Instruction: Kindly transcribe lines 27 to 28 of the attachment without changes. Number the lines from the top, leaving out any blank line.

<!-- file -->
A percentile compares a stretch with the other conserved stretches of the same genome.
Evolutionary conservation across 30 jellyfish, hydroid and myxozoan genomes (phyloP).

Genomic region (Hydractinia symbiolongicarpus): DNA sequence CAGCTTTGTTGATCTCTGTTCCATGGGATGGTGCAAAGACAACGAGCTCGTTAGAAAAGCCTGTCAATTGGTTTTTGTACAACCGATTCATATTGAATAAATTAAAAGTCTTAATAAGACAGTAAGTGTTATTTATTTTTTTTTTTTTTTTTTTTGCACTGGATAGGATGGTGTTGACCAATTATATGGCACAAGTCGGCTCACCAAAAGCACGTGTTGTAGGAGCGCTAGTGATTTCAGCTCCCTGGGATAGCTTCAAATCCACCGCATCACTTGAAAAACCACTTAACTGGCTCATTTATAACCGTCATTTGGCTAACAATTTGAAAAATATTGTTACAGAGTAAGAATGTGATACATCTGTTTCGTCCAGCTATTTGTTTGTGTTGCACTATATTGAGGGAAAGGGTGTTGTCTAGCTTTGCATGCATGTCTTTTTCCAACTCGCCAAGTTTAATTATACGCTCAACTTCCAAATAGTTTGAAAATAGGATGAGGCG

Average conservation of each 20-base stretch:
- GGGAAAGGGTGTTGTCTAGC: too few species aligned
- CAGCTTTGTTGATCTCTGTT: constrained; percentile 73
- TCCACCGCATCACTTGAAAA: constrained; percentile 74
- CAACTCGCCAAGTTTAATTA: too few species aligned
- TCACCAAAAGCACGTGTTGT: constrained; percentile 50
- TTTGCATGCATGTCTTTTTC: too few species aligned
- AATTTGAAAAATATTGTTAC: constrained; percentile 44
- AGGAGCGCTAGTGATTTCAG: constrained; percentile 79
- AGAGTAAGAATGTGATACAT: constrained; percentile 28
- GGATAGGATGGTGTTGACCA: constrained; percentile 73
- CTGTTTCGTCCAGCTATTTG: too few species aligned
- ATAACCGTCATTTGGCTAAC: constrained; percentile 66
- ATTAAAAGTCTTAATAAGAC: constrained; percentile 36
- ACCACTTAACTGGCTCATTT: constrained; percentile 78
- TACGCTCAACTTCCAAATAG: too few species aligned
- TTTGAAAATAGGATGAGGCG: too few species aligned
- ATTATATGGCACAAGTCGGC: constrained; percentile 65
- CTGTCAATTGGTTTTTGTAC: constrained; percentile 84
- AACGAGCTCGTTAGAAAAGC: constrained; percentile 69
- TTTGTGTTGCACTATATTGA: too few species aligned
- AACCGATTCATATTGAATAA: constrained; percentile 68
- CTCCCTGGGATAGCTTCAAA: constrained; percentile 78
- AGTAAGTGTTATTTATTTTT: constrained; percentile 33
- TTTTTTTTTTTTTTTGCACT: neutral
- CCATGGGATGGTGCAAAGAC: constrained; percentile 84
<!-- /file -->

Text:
- AGTAAGTGTTATTTATTTTT: constrained; percentile 33
- TTTTTTTTTTTTTTTGCACT: neutral